Yesterday, Louie French won the Old Bexley & Sidcup by-election with 51.5% of the vote. Labour came second with 30.9%, the Lib-Dems and Green polled very poorly, both losing their deposits. But it was the vote for Reform UK which caught my eye. Why? Because despite coming third, they really didn’t make much of an impression.
UKIP had taken just over 18% of the vote here in 2015, coming a very close third to Labour. That collapsed to less than 4% in 2017, and neither they nor the Brexit Party, (Reform UK’s predecessor), stood in 2019. In this by-election. Reform, UKIP, Heritage and the English Democrats between them polled just 9.3%. Reform, arguably the most organised and highest profile of those parties standing on a platform to the right of the Conservatives, secured just 6.6%.
A few months ago, angry Conservative voters in the Buckinghamshire seat of Chesham and Amersham dealt the party a hearty slap. Concerns about development of greenfield sites and HS2, exacerbated by a poorly targeted campaign saw the Conservative vote collapse and the Liberal Democrats win with a huge swing.
Old Bexley and Sidcup is not Chesham and Amersham. The concerns are different. Older residents are more likely to worry about their children finding a home in the area they grew up in, because there are few Council homes available. These voters are also concerned with the seemingly intractable problem of migrants crossing the Channel in small boats, rather than HS2 destroying farmland.
However, Old Bexley is an affluent South East London suburb with high levels of home ownership ,comparable with any home counties high street for posh delicatessens, swanky beauty parlours and good restaurants. There are some serious money executive homes amongst the classic, inter-war, London suburban housing so common in these areas.
The Conservative Party response to losing Chesham and Amersham is clear to see. The by-election was well organised by a London team that has just out-performed expectations in the London Mayoral and Assembly elections. This is in no small part because of the weight of votes cast in Bexley. The new Assembly representative for Bexley and Bromley sits on a healthy majority of over 50,000, taking over 50% of votes cast.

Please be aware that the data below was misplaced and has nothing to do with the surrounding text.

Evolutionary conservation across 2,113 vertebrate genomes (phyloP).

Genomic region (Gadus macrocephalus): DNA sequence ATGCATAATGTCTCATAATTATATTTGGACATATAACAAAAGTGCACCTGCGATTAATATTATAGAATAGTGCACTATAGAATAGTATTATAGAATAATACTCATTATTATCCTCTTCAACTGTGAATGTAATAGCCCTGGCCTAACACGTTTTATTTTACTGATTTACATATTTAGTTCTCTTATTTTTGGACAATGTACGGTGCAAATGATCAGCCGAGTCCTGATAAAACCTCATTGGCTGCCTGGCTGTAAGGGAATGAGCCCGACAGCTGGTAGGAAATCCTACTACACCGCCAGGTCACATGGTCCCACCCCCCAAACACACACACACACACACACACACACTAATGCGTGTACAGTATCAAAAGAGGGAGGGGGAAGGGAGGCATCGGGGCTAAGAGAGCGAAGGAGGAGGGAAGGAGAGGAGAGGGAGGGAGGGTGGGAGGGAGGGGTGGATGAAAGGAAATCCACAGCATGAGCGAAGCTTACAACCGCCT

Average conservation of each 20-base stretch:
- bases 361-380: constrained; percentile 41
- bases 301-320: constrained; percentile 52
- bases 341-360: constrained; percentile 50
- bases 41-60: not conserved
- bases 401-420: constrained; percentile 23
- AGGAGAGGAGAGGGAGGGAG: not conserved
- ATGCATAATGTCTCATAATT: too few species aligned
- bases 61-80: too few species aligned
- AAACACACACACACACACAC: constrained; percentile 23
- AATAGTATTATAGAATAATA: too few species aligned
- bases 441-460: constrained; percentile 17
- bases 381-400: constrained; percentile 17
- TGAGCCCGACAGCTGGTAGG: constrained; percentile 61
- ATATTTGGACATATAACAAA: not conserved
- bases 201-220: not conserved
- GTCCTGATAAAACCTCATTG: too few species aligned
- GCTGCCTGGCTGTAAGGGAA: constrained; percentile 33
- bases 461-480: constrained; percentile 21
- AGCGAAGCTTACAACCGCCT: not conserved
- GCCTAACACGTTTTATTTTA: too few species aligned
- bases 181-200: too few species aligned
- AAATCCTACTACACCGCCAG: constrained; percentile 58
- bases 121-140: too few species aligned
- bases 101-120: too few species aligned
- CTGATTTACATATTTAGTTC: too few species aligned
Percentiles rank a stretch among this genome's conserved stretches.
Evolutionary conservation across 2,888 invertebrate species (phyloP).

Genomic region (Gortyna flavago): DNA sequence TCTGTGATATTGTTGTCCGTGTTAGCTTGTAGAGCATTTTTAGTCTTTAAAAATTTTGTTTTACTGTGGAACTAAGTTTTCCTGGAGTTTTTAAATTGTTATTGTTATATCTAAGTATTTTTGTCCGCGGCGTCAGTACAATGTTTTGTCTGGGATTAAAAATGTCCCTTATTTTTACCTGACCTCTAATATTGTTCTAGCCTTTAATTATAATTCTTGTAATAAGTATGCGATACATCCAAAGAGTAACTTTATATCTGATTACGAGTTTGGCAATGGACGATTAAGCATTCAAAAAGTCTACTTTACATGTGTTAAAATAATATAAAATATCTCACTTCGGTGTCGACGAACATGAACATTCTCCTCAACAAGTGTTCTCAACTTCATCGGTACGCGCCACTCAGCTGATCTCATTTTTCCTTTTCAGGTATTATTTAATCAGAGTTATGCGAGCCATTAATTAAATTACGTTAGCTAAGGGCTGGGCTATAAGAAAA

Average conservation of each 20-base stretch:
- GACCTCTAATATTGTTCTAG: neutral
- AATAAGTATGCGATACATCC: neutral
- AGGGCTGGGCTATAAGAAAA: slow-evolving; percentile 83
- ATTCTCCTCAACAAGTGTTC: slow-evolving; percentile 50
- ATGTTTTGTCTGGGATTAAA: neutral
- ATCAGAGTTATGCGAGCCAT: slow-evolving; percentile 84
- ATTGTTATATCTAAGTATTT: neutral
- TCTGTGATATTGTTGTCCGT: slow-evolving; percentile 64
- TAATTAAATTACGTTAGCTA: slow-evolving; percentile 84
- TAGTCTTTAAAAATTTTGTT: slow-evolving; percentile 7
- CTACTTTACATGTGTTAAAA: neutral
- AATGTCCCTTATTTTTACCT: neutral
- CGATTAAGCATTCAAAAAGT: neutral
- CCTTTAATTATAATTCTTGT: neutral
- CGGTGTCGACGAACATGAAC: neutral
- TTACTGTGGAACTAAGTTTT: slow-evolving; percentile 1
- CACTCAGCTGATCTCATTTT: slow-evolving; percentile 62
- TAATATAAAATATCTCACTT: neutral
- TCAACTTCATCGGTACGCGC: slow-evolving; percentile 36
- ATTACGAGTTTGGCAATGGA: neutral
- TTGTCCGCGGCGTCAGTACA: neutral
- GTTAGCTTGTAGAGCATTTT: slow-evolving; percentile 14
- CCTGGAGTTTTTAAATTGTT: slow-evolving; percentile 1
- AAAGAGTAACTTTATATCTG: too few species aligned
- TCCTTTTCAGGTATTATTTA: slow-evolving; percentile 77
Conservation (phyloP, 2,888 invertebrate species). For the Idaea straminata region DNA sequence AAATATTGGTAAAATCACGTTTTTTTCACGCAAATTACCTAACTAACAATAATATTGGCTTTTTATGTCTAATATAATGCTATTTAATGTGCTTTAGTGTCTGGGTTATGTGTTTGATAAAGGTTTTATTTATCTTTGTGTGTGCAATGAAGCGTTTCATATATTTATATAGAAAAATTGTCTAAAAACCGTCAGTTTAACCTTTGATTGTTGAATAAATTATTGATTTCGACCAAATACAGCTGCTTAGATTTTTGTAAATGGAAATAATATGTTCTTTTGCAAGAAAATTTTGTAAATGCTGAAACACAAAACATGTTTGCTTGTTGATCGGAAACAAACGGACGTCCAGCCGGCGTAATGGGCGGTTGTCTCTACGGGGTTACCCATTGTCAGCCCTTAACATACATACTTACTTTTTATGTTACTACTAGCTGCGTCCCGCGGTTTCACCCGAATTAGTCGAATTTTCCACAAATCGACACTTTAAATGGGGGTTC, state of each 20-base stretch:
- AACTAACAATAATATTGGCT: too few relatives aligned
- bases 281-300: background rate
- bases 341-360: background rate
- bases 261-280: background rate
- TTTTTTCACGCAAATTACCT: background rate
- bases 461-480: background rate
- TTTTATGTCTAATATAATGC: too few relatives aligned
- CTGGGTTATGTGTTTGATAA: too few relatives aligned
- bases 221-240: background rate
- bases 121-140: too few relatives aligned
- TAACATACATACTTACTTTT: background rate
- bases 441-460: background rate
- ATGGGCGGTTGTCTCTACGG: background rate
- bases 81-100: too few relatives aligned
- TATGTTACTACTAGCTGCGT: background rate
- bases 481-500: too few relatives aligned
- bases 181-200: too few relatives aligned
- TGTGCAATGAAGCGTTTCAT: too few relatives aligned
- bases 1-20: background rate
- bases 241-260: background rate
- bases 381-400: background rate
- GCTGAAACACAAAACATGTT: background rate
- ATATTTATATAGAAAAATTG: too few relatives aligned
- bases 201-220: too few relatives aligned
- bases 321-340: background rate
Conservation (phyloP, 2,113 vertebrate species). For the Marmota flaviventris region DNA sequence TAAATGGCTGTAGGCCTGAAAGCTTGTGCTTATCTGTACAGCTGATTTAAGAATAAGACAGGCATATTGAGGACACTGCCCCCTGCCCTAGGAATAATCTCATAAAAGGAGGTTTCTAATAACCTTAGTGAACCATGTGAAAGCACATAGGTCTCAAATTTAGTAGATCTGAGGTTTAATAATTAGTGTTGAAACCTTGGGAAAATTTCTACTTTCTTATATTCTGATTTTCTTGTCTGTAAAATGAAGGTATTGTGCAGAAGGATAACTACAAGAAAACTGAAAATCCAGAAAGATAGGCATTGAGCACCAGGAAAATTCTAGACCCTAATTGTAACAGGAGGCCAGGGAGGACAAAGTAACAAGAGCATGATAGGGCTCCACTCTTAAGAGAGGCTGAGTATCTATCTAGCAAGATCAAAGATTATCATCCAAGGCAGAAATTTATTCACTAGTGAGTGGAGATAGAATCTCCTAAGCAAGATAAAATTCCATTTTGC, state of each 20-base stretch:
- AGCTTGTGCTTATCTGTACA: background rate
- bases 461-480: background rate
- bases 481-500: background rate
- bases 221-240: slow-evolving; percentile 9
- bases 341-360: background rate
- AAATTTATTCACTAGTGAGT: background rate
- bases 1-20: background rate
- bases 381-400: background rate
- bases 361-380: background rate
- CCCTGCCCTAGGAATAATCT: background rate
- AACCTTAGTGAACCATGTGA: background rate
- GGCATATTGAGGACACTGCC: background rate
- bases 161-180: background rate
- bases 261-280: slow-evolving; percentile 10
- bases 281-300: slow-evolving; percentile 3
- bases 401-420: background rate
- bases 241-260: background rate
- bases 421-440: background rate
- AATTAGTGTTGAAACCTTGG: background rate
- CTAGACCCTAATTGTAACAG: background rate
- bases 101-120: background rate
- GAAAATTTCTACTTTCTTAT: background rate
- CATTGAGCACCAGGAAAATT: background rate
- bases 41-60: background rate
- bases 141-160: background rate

From speaking to the Association Chairman, who has been around since the adoption of the sadly deceased former MP, James Brokenshire, it is clear the members and councillors are active. They canvass regularly and they earn the votes cast for them.
Tice takes his chances
Nevertheless, Reform put up Richard Tice, their party leader. He’s a slick media performer and plays the Faragist, anti-immigration card with a softer tone than his erstwhile boss. The campaign was masterminded by Alex Wilson, a veteran of East London politics, having been a councillor in Redbridge, for the Conservatives of course. The Polling Day message was simple. “Have you Had Enough”?
Clearly designed to appeal to the “Leave” voting electorate, Tice went all in on the small boats transporting “illegal migrants” across the Channel, to whom he would not grant asylum, and the “vile traffickers. What fate he had planned for them was left unsaid.
But compared with Chesham and Amersham, the Reform vote really didn’t reach a level which could be described as breaking through. Alex Wilson (him again) secured 1.1% of the vote as the Reform candidate in June. Tice’s 6.6% is only just enough for him to have his deposit returned, and was well behind Labour. Surely to count this as a success, Reform would have to have achieved something closer to UKIP’s 2015 performance?
Is the UKIP/Brexit Party/Reform effect fading?
Was this just a phenomenon amongst a certain type of, predominantly, Conservative voting electors, who were so incensed by David Cameron reneging on his promise to put the Lisbon Treaty to a referendum that they gave Farage the platform on which he built his career? Has the vote to leave the EU taken the sails out of that campaign, apart from its last hurrah in the ultimately pointless 2019 European Parliament elections?
Chesham and Amersham would certainly point to the potential for minor parties to exploit anger amongst those who would traditionally support the ruling party, especially on local issues where they feel their voice is being ignored. But the result for the Conservatives yesterday suggests that this is far more of a worry for the party than what seems to be a small and probably declining number of disgruntled voters on the right.